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The Lebrecht Weekly


Visit every week to read Norman Lebrecht's latest column. [Index]

This is one musical too far

By Norman Lebrecht / November 5, 2008

Apart from opening a savings account in Reykjavik, there are few more light-hearted ways of losing your money at the moment than launching a new musical in the West End, where shows are closing like sunflowers at twilight.

And when I add, by way of full disclosure, that the latest extravaganza has no box-office stars, no pedigree writer, no show doctor – nothing, in fact, beyond one man’s faith in its importance– it does start to look as if this is $9 million dollars heading down the same drain as Trevor Nunn’s Gone With the Wind, which was the last short occupant of the New London Theatre, Drury Lane.

Imagine This!, a shaft of happiness from the Warsaw Ghetto, has been all over the sides of London buses for a month and goes into pre-run this week. The story, about a family of actors in the Warsaw Ghetto who put on a play about the Jewish resistance against the Romans at Masada in 66 AD, could hardly be grimmer. That there was a theatre in the Ghetto is historical fact; the rest, as the title implies, is imaginary. The reason for inventing it, says its composer, is to demonstrate the continuity of evil and ‘stop the world repeating the mistakes of the past’.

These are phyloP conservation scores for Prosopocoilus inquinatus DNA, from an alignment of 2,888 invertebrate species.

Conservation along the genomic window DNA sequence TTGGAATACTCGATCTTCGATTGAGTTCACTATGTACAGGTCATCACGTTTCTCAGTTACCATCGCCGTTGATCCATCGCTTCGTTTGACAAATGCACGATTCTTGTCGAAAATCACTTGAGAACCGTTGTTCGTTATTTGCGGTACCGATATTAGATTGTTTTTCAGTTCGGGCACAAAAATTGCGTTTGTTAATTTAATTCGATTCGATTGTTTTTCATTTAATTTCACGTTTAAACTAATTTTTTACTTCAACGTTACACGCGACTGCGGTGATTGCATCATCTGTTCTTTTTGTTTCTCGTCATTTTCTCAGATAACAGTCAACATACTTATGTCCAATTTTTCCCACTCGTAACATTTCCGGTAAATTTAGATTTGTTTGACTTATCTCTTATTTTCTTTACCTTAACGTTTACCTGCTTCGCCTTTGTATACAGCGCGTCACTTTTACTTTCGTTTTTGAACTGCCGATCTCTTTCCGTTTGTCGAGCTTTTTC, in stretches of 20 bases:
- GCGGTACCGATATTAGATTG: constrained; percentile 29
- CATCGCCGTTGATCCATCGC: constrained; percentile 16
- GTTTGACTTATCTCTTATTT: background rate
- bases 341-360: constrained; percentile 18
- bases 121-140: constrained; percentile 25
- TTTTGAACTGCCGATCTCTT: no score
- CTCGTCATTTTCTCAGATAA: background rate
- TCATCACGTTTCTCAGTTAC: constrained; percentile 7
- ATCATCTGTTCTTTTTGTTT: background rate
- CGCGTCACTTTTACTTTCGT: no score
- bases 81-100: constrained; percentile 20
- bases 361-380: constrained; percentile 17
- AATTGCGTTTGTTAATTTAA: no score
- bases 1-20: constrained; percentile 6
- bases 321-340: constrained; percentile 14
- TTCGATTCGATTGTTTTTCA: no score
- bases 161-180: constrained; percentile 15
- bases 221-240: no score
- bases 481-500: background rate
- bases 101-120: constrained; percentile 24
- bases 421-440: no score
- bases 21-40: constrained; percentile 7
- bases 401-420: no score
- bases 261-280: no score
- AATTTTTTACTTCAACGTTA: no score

A first-time stage composer, Shuki Levi is no dewy-eyed innocent in the business of music. He is the creative force behind the TV children’s serial Power Rangers and the former partner of billionaire media owner, Haim Saban. In Hollywood, he ranks with the likes of Quincy Jones and John Williams as musical royalty. But, living up in the hills above tinseltown, Levi found himself drawn back to distant boyhood memories.

Aged 11, the son of a Ramat Gan barber, he was taken with his class to Masada, a desert fortress where doomed Jewish zealots committed mass suicide rather than submit to Roman slavery. Masada, excavated by the Israeli general Yigael Yadin and propagated as a proto-Zionist metaphor, is taken none too seriously by visiting school parties. Shuki, alone among his class, burst into tears at the ruins. ‘I knew there was more to Masada than a bunch of Jews that killed themselves,’ he says. Last year he created a $2 million multimedia museum at the site, while continuing to work on a musical realisation of its story.

Dropping out of school at 16, he sang in clubs, formed a trio called Chocolate and got a part in the Tel Aviv production of Hair. With a fellow cast-member Aviva Paz, he formed Shuki and Aviva, an Ofarim lookalike duo that scored million-selling hits in France, Germany and Japan with songs of irreproachable banality. Haim Saban, an old friend from school, turned up in Paris after losing all his money on importing a Russian circus to Israel just before the Yom Kippur War. ‘I made him our manager,’ says Levi, ‘he was good at business and spoke fluent French’